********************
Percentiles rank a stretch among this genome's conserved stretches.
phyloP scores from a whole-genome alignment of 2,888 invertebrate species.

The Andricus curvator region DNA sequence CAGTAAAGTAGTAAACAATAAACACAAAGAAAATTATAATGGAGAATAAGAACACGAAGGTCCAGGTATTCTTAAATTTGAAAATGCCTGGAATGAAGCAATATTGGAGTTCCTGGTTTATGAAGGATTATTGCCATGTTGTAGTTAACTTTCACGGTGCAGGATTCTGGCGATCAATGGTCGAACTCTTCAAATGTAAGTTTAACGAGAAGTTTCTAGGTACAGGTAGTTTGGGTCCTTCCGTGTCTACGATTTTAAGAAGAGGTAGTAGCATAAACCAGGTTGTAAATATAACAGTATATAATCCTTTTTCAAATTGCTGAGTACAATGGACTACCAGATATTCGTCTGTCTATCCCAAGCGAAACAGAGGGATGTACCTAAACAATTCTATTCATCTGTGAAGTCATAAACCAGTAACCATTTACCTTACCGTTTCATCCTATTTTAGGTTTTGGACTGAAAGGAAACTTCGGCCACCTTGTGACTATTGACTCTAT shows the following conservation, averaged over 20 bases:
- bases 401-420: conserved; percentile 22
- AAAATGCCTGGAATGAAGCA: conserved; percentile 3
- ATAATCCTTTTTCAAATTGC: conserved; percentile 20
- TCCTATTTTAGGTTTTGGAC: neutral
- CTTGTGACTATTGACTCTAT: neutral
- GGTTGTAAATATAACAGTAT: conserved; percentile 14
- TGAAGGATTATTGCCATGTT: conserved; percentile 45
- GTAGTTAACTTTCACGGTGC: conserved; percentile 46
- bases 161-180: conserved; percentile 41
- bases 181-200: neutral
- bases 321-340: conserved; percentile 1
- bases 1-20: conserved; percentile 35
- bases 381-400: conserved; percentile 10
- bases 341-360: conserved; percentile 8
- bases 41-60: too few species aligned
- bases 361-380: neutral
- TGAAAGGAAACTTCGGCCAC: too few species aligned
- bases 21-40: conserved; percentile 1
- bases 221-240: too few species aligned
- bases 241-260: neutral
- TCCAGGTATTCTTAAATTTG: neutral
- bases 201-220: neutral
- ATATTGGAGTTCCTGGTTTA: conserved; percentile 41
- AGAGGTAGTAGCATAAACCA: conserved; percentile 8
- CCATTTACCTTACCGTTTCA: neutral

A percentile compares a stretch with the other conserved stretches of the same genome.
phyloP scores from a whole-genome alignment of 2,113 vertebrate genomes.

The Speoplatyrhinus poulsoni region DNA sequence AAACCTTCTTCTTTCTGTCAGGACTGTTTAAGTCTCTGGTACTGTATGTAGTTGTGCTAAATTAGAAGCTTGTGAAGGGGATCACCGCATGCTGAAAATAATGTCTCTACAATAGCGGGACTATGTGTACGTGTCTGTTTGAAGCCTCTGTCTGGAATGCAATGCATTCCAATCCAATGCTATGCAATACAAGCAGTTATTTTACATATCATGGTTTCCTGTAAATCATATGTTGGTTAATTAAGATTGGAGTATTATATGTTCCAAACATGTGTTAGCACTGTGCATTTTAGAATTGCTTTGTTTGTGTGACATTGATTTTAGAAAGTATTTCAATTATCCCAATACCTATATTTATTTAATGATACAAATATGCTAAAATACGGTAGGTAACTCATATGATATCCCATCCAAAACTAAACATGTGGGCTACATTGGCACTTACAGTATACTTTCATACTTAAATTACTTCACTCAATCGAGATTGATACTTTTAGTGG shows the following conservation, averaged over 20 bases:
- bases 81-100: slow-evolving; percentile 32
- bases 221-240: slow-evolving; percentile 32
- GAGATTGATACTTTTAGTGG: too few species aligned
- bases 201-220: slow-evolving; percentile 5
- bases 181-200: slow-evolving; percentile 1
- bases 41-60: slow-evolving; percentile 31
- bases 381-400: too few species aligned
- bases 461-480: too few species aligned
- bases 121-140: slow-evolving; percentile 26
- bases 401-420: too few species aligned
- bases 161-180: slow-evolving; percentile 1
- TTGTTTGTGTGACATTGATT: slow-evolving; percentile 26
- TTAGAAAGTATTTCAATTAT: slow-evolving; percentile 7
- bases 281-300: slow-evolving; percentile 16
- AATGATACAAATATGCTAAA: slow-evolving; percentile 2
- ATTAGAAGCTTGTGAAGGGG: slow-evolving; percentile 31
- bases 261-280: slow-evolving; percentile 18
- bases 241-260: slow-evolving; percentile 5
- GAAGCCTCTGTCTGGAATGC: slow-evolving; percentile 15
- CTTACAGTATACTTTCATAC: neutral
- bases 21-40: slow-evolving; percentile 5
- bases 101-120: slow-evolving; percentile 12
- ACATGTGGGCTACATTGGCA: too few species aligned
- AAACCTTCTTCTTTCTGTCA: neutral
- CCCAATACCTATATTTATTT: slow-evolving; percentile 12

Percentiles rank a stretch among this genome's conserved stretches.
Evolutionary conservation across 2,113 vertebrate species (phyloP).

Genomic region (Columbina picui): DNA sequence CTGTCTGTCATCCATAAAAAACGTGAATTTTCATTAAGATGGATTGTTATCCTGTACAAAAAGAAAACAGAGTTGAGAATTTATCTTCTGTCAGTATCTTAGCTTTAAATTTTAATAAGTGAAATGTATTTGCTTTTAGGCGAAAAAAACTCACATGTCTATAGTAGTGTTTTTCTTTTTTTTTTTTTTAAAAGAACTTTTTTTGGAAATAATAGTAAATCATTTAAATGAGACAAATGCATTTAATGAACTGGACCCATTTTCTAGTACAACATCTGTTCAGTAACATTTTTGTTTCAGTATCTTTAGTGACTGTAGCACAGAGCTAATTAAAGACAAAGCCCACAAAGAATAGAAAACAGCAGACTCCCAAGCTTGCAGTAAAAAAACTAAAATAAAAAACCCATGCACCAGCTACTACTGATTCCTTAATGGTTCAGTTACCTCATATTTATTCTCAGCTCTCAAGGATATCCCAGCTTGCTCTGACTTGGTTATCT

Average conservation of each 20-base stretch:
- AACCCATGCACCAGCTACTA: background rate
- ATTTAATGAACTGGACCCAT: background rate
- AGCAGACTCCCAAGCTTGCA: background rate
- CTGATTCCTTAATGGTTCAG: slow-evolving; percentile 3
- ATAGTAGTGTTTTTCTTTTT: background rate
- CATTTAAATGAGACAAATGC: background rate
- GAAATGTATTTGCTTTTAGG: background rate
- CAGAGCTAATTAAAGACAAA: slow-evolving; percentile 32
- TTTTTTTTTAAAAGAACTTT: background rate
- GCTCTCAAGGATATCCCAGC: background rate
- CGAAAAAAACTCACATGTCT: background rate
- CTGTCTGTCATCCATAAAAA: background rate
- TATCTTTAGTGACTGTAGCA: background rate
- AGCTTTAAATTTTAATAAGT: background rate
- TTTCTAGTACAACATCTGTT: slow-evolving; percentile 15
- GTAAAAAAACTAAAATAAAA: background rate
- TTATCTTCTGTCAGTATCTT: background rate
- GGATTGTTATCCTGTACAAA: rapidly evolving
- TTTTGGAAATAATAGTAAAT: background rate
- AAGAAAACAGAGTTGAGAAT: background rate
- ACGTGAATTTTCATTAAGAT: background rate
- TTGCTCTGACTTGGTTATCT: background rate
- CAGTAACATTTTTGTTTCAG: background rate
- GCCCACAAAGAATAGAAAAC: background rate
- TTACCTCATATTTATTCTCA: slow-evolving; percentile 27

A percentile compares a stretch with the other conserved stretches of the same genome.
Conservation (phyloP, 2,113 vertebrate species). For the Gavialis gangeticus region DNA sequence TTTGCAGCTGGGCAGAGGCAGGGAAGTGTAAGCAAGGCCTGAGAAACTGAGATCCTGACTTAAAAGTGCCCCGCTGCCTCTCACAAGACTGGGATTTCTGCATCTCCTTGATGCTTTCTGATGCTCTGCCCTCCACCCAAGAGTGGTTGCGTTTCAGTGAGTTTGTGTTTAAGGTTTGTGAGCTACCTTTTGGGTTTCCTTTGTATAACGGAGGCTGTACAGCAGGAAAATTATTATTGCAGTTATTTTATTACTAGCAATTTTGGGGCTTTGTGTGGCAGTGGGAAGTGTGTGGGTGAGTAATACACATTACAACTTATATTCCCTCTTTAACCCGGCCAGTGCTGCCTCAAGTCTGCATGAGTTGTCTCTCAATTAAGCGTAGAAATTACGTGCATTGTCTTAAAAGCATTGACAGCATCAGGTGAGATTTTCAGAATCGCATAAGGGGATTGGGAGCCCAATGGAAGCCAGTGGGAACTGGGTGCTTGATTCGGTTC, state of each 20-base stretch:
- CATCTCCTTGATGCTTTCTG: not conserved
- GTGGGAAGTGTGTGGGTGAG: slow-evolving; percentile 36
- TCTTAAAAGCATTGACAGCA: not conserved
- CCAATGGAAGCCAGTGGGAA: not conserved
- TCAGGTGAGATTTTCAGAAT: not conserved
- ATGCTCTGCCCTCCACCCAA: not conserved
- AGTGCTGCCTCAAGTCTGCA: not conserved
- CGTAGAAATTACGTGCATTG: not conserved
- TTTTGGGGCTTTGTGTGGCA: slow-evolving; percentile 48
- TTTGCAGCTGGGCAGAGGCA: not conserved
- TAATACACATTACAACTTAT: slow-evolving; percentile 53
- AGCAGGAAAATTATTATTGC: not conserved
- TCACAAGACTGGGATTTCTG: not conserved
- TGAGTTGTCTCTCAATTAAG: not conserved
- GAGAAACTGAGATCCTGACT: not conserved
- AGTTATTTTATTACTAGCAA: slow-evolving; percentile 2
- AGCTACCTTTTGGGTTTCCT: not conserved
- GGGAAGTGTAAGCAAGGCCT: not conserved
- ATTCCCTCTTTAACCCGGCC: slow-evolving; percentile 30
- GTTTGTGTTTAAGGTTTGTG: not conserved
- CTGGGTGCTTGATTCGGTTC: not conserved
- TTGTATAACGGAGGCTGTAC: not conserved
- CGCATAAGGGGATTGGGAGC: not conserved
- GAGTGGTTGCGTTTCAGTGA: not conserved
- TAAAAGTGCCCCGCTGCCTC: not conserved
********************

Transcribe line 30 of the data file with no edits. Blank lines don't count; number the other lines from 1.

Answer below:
phyloP scores from a whole-genome alignment of 2,113 vertebrate genomes.